14

It is well-known that one cannot have a member of the type you're defining:

class Foo {
    Foo member;
};

The reason is that this is an infinitely recursive, infinitely large object. However, we can have static members:

class Foo {
    static Foo member;
};

We can do this because Foo is acting like a namespace; instances of Foo do not contain .member, so there's no infinite reference. Put another way, .member belongs to the class, not to the instance. What I would like to do is very similar:

class Foo {
    class Bar {
        Foo member;
    };
};

Once again, Foo is acting like a namespace. Instances of Foo are actually empty. I would have to make a non-static field Bar Foo::bar; to start getting layout issues. Unfortunately, my compilers disagree (e.g. GCC):

<source>:3:14: error: field 'member' has incomplete type 'Foo'
Foo member;
^~~~~~

For what technical reason is this not allowed?

5
  • 4
    acting like a namespace - No it is nothing like a namespace. Namespaces do not store data. static Foo and Foo member does
    – Ed Heal
    Dec 17 '16 at 11:29
  • as you can do with static you can with references and this this is what happens with copy constructor
    – Raindrop7
    Dec 17 '16 at 12:10
  • I'm confused why you would want to do this in the first place.. I could understand a member like Foo* but wouldn't any of these suggested non-static declarations make sizeof(Foo) infinite? I don't see how that could even be possible to compile Dec 17 '16 at 12:54
  • 2
    @PatrickRoberts: The 3rd code block only defines a nested class, without using it. Foo doesn't have any members of type Foo or Bar. As the answers point out, this is possible to achieve, just not with that syntax. (IDK why you'd want it, though, but it's a reasonable question to help understand why C++'s rules are designed the way they are.) Dec 17 '16 at 18:14
  • @PeterCordes thank you for the clarification Dec 17 '16 at 19:48
21

Long story short, it was easier to disallow this than to allow.

Here is an example that shows what could be difficult about it: C++ lets you combine nested class definition with a member declaration, like this:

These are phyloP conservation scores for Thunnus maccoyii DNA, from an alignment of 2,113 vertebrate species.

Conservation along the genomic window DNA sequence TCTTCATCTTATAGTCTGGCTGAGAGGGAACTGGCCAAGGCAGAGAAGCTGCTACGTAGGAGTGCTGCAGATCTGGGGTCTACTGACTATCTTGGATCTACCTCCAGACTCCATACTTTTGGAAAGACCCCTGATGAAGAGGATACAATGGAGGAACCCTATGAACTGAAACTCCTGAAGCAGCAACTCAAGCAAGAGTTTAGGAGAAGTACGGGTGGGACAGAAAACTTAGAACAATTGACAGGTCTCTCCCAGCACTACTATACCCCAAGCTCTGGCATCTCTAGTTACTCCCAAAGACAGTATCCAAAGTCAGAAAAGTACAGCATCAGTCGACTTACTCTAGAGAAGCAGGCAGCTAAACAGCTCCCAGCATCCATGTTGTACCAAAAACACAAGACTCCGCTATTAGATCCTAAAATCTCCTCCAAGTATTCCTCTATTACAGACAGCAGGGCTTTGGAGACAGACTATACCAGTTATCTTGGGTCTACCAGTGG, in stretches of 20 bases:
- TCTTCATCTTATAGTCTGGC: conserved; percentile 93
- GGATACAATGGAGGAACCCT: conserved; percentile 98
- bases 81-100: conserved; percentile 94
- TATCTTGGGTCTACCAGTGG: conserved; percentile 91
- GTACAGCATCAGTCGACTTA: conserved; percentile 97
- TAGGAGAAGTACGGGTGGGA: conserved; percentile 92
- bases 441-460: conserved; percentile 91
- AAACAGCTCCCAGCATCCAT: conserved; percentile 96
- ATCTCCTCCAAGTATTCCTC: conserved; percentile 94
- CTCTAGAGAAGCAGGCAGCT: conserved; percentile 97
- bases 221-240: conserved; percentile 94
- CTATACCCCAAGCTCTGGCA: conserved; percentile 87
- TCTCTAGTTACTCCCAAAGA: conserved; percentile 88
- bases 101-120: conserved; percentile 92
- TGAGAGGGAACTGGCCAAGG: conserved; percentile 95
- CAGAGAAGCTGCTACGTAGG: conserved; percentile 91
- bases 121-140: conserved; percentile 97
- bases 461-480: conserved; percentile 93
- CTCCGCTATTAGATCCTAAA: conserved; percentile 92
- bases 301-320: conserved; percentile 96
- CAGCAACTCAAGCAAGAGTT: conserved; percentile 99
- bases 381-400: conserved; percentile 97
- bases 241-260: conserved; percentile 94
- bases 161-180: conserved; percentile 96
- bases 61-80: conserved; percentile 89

class Foo {
    class Bar {
        Foo member;
    } bar; // <<== Here
};

It is clear why this definition must be disallowed: unlike a class definition which could have been OK, member definition makes size computation impossible.

Of course the writers of the standard could have allowed class definitions to pass, at the expense of giving compiler writers additional work. However, it looks like they decided that allowing this feature is not worth the trouble, so they didn't make it an exception from the requirement of the class to be complete at the point of declaring an instance.

2
  • 2
    Off-topic: thanks (and some upvotes) for the very helpful comment on that empty-line printing thing!
    – GhostCat
    Dec 17 '16 at 13:14
  • @GhostCat You are welcome! I saw your edit, it makes perfect sense. Good job spotting that empty line, too! Dec 17 '16 at 15:00
19

There is nothing wrong with what you what to do, and you can do so with different syntax.

Since the compiler wants to determine the size of class Bar, it needs to know the size of class Foo, But Foo's definition is not yet complete (The source code has not been entirely parsed by the compiler). The definition of Foo must be completed before using it in Bar.

Instead try forward declaring Bar inside Foo, then completing the definition of Bar after Foo, This way the size of Foo can be determined for use in Bar.

class Foo {
    class Bar;
};
class Foo::Bar {
  Foo member;
};
2
  • 1
    it doesn't address what the OP asks.
    – Raindrop7
    Dec 17 '16 at 12:04
  • 8
    OP asked "For what technical reason is this not allowed?" I made it very clear that it was related to determining the size of a class. Since Foo's definition was incomplete, the size of Foo could not be determined, so it can not be used inside Bar. Dec 17 '16 at 12:07
6

It's not allowed because you can't define a class with a member with an incomplete type, period. At the end of the class definition the class becomes complete and that is only possible if the sizes of all of its members are known.

For example, you get the same error, for the same reason, without nesting classes like this:

class Foo;
class Bar {
    Foo member;
};

Sure, in your example the language could defer completing the definition of Foo::Bar until Foo is defined, but this would be inconsistent with how classes are defined generally. You'd have the weird behaviour of Foo::Bar being incomplete at a point in the source code after it was fully defined.

0

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